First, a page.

India's ruling Congress will fight the 2014 general elections under the leadership of party president Sonia Gandhi and octogenarian Prime Minister Manmohan Singh, a senior party leader said Saturday.
The issue of whom the embattled Congress will project as premier has become a topic of heated speculation with Nehru-Gandhi scion Rahul Gandhi, the next in line in India's top political dynasty, showing deep reluctance to take the role.
The party will fight the 2014 polls "under the leadership of (party president and Rahul's mother) Sonia Gandhi and Manmohan Singh" and will not project any prime ministerial candidate, Congress general secretary Digvijay Singh said.
"We will go to the elections under (their) leadership," the veteran party leader said.
"If we get a majority and form the government, it will be decided then who will be the prime minister," he added.
His statements came after Gandhi, 42, who hails from a line of three prime ministers and has widely been seen as being groomed for the job, called the issue of whether he would be the prime ministerial candidate "irrelevant" on Thursday.
Prime Minister Singh, 80, indicated Friday he might be willing to continue in the job, telling reporters, "I am not ruling it in, I am not ruling it out," after being initially expected to bow out of politics.
India's Hindu nationalist opposition BJP is expected to field Gujarat chief Narendra Modi, 62, who is hailed as an economic manager but is a divisive figure nationally after being at the state's helm during deadly 2002 religious riots.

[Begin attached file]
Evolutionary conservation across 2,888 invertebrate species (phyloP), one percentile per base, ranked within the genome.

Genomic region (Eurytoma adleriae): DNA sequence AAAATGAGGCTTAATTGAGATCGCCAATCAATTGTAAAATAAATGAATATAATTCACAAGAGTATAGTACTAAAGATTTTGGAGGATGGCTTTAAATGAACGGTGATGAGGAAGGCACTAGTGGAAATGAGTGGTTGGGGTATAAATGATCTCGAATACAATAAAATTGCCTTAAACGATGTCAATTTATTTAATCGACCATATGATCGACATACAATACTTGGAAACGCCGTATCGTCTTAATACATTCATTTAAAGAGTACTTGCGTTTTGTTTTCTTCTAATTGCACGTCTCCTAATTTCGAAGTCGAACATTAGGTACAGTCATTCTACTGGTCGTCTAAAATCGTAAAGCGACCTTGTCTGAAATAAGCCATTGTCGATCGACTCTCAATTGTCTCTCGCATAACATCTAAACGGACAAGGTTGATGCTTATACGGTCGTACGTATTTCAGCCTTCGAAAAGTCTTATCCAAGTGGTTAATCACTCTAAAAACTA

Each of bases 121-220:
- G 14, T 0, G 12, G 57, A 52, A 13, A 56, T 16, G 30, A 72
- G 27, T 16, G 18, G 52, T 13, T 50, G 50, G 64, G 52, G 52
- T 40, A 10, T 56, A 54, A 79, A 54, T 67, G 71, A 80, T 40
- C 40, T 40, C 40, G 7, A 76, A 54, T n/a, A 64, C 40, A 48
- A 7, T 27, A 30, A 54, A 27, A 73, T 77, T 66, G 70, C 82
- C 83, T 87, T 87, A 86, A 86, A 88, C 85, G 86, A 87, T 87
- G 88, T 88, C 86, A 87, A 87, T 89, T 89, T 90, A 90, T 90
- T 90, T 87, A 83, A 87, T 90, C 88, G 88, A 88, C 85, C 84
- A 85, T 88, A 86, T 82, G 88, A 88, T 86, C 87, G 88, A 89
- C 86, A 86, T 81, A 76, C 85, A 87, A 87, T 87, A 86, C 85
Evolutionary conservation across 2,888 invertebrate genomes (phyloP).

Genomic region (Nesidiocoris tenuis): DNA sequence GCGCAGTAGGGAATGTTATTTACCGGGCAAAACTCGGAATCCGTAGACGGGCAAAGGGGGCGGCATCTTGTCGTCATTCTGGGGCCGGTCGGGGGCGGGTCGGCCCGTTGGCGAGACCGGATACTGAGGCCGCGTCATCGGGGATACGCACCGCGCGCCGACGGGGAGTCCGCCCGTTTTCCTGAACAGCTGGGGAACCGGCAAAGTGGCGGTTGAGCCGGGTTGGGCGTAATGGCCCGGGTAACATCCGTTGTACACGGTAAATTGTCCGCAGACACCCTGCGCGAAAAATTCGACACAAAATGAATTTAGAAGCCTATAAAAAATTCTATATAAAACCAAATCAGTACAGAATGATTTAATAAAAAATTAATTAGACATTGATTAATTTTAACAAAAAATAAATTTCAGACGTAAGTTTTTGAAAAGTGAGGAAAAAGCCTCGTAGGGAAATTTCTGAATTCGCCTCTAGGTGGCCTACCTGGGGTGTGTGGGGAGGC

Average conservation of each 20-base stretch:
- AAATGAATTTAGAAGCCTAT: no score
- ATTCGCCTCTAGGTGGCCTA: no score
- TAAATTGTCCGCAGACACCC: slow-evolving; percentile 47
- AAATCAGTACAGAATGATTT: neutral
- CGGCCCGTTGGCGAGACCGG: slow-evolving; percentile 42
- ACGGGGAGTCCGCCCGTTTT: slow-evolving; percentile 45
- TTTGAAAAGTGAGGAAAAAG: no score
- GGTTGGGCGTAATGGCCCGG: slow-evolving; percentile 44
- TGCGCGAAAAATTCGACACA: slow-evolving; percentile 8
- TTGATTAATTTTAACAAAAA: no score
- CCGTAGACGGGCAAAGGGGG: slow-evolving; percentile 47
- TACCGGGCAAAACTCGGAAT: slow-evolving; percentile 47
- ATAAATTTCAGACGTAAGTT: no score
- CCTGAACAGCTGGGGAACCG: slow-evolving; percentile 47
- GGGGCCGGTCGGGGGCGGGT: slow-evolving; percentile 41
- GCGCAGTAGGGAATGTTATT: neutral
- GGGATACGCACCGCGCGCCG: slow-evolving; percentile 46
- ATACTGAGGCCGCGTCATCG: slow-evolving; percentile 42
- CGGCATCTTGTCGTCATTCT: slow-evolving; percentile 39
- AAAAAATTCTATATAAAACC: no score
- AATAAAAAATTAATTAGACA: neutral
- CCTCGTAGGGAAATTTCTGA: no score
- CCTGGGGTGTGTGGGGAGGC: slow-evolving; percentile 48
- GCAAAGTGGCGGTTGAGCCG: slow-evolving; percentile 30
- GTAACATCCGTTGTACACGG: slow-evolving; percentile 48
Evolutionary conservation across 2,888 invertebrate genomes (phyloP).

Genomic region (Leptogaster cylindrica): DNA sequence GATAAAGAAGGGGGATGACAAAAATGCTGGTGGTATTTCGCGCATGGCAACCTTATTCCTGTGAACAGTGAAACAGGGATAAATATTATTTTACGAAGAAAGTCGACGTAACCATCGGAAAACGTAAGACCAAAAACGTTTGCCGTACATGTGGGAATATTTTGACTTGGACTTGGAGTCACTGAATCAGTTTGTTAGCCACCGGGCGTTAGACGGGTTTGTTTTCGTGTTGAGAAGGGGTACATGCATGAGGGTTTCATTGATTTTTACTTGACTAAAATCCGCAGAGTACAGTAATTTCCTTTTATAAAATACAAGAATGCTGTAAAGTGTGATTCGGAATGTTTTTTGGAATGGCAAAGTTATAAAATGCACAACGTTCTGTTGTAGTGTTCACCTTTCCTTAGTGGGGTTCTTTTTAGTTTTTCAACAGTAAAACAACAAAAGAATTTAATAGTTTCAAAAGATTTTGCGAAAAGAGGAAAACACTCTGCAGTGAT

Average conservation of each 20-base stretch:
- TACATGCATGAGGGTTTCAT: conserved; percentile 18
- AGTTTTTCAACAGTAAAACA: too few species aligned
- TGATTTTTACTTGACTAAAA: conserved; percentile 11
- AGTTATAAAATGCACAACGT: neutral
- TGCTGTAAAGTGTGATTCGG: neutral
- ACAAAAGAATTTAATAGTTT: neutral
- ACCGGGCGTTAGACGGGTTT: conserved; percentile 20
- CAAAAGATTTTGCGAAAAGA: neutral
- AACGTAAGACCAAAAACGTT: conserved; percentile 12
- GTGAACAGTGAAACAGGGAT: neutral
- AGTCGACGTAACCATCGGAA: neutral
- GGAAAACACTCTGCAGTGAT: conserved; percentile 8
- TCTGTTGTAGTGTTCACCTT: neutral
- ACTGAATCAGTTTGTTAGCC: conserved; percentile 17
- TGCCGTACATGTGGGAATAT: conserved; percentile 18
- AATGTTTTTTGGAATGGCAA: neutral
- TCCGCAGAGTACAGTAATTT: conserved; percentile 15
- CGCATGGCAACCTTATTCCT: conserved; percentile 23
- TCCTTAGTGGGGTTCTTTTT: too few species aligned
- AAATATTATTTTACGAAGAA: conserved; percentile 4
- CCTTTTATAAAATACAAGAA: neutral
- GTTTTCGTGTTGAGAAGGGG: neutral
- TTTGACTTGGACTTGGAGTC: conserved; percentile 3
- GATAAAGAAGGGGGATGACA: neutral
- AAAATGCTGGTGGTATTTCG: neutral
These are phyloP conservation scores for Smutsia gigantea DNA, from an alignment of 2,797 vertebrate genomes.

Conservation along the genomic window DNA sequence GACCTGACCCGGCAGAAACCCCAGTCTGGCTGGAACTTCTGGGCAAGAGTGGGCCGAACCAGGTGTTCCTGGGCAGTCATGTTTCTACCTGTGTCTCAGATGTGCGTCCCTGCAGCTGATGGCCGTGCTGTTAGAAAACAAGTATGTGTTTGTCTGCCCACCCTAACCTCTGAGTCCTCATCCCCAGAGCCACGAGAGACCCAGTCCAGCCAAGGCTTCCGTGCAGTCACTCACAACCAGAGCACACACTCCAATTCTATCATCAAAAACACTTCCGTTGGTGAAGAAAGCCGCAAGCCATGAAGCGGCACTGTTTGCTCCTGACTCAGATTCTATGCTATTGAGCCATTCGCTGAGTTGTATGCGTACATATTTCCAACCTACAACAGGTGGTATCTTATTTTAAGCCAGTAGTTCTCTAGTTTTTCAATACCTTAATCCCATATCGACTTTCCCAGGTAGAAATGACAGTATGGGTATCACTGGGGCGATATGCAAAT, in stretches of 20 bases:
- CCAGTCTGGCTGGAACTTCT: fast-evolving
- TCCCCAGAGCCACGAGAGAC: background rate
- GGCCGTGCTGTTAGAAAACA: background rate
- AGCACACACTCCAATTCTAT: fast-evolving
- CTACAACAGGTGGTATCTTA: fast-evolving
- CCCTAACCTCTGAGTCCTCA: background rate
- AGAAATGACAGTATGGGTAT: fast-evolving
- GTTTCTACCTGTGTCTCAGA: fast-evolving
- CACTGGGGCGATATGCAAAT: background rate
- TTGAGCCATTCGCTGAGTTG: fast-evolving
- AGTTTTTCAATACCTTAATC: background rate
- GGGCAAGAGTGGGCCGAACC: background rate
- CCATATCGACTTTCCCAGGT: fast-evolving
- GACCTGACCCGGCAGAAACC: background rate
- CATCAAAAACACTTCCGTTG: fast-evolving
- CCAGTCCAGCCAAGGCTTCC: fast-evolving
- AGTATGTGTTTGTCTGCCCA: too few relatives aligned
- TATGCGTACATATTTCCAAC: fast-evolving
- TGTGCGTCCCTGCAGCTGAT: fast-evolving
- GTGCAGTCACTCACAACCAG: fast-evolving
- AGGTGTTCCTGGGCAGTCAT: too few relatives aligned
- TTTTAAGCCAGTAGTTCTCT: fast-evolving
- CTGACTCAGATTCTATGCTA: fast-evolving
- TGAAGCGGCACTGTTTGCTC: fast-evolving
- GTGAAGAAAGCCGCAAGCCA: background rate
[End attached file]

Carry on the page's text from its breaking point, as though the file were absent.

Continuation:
Finance Minister P. Chidambaram, a pro-market reformer who is also often mentioned as a potential prime ministerial candidate, said separately the government is determined to finish its five-year term.
"There will be no early elections. Elections will take place on time in May 2014," Chidambaram told a news conference as he issued an upbeat economic outlook, predicting faster growth and healthier public sector finances.
Talk of snap polls has been fanned by the exit of the scandal-tainted coalition's two biggest allies in recent months, leaving it in a vulnerable minority position in parliament.
But Chidambaram said the government had a wide-ranging economic agenda it wished to complete, including further opening up the insurance and pensions sectors to foreign investment.
He forecast India's record current account deficit, the broadest measure of trade which has triggered alarm among global credit ratings agencies, will fall to "a more tolerable and acceptable level".
Growth should quicken to over six percent in this financial year which began on April 1 from an estimated decade-low of five percent last year, he added.
The government is looking at a further easing of foreign direct investment caps -- after relaxing them in the aviation, retail and other sectors last September -- to attract vital funds from abroad, he added.
"If the cap is no longer serving a purpose, we should either relax the cap or remove the cap."